Hameray Classroom Literacy Blog

What Are Some Guidelines for Teaching With Biographies?

We're in the process of creating our teacher's guides for   our Biography Series , and as we've been immersed in these books, some common guidelines have emerged across all the books. Biographies are great not only for their sheer factual value of teaching students about the lives of important and influential people, but also for the way that they use a narrative arc (the life of a person) to introduce students to a particular era of time, segment of society, or historically relevant cause.

With that in mind, here are some basic ideas and guidelines to use when teaching with biographies:

* Call attention to informational text features, important for Common Core State Standards—table of contents, chapters, glossary, timeline, index, photos, maps, text boxes, and quotations.

* Look for angles of appeal to tie the life of the person being studied to the lives of your students; maybe they are interested in sports, or animals, or the environment—find tangential ways to tie the biography to these interests.

* Determine reading goals that studying the biography can help with. Look at the craft and structure of the text, examine its integration of knowledge and ideas, and find ways to hel students recognize key facts and details.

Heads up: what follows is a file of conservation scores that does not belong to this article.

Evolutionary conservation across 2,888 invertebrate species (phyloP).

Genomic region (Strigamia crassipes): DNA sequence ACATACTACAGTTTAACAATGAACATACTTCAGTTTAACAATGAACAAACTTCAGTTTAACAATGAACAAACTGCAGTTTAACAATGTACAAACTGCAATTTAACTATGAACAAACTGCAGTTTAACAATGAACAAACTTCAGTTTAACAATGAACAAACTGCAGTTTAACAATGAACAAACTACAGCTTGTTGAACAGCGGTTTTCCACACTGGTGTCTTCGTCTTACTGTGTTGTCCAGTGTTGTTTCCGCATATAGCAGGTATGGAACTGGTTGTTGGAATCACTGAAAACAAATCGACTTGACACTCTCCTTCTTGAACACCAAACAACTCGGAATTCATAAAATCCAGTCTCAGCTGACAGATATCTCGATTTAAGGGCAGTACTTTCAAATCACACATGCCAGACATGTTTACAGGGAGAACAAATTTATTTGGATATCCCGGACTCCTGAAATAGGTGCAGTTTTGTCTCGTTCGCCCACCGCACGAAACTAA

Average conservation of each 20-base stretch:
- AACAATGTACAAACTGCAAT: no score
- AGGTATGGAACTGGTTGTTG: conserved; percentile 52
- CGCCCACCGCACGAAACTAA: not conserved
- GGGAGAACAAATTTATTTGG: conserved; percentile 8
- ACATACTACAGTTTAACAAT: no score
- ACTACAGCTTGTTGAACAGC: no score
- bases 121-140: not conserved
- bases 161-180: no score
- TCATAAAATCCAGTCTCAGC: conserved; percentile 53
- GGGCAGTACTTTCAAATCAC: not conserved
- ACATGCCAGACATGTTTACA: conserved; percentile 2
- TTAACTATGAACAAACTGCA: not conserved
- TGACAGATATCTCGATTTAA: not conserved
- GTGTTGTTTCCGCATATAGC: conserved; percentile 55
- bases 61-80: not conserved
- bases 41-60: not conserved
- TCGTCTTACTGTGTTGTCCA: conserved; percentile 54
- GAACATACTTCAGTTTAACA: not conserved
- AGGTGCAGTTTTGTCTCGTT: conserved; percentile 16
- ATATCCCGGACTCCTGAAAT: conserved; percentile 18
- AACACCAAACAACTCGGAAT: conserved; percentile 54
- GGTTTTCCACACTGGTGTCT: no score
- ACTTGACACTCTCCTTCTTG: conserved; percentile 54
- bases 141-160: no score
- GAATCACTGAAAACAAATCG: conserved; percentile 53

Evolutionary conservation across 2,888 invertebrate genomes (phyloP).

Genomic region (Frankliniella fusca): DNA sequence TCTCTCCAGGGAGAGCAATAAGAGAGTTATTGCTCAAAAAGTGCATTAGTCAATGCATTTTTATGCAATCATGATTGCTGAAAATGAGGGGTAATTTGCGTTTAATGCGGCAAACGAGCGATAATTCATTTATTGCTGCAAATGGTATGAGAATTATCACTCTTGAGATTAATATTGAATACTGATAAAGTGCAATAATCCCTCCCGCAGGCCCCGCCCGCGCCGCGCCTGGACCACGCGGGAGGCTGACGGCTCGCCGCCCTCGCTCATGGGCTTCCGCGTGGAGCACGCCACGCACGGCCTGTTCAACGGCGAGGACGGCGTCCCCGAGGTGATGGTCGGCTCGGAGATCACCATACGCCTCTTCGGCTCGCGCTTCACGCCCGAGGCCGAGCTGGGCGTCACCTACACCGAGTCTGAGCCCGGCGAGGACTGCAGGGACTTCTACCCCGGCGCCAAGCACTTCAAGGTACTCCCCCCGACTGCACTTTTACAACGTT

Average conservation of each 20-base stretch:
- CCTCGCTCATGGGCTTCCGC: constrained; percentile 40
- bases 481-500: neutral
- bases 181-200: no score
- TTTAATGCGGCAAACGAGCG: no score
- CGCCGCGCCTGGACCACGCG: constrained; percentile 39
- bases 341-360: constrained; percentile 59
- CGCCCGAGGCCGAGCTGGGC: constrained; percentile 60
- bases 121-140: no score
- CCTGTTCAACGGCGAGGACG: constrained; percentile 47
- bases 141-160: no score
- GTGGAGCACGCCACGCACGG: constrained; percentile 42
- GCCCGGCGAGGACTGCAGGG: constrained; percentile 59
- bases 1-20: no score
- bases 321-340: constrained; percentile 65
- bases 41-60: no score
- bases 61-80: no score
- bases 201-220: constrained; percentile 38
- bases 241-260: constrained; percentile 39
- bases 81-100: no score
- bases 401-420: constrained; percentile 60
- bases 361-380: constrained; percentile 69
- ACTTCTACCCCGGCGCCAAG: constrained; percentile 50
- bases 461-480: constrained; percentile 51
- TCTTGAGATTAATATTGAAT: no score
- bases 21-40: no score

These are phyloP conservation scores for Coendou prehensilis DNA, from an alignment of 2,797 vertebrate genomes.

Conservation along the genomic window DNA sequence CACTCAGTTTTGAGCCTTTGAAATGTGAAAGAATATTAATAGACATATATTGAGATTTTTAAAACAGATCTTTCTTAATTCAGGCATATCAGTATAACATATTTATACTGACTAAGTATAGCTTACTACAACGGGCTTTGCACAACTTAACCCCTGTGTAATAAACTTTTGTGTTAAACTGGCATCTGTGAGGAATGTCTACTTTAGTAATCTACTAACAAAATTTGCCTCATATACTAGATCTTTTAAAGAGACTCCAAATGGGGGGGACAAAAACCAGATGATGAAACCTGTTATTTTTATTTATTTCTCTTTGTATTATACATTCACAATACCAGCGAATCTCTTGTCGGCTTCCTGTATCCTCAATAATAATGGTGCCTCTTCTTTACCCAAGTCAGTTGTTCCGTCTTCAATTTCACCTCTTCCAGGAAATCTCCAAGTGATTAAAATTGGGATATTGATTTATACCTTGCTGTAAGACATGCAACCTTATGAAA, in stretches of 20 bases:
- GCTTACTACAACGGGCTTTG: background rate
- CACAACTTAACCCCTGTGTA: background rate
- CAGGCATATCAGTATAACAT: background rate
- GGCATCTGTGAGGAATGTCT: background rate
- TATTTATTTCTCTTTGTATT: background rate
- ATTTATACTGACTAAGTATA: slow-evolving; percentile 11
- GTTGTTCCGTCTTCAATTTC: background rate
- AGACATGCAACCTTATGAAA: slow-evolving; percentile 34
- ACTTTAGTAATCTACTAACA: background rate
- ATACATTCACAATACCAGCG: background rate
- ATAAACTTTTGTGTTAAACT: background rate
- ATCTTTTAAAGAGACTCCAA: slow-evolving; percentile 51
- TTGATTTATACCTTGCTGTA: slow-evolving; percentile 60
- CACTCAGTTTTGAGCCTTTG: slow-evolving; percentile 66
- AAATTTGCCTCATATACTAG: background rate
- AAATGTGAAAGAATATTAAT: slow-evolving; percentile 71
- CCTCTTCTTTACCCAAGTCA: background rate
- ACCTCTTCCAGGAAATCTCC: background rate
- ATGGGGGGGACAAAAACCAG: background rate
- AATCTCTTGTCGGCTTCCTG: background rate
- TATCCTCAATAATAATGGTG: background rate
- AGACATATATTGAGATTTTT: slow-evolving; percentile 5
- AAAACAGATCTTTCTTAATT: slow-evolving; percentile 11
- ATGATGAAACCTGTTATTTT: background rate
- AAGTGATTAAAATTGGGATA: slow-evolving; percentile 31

* Use the text as a springboard for student writing, whether it be a   Reader's Response Notebook , an opinion piece, or a simple report on what they've learned.

* Meet Common Core speaking and listening goals by discussing the text and sharing and reflecting on the ideas presented within. These can be small-group or whole-class discussions.

* Inspect and discuss any art, illustrations, or photography present in the biography. Use this as an opportunity to discuss artistic symbolism ( i.e. , objects present in the pictures, the angle from which pictures are presented/taken, patterns of light and dark, etc.).

* Expand student vocabulary. If a glossary is present in the biography, add its contents to your vocabulary list. If not, search through the text for likely suspects to add to your list.

* Reflect on quotations from the subject of the biography. Ask students why it is important that we pay attention to the wise (or not!) words of these people whom we are studying. What might they have to teach us in their own words?

To learn more about the Biography Series, you can click here to visit our website , or click the image below to download an information sheet with key features and series highlights.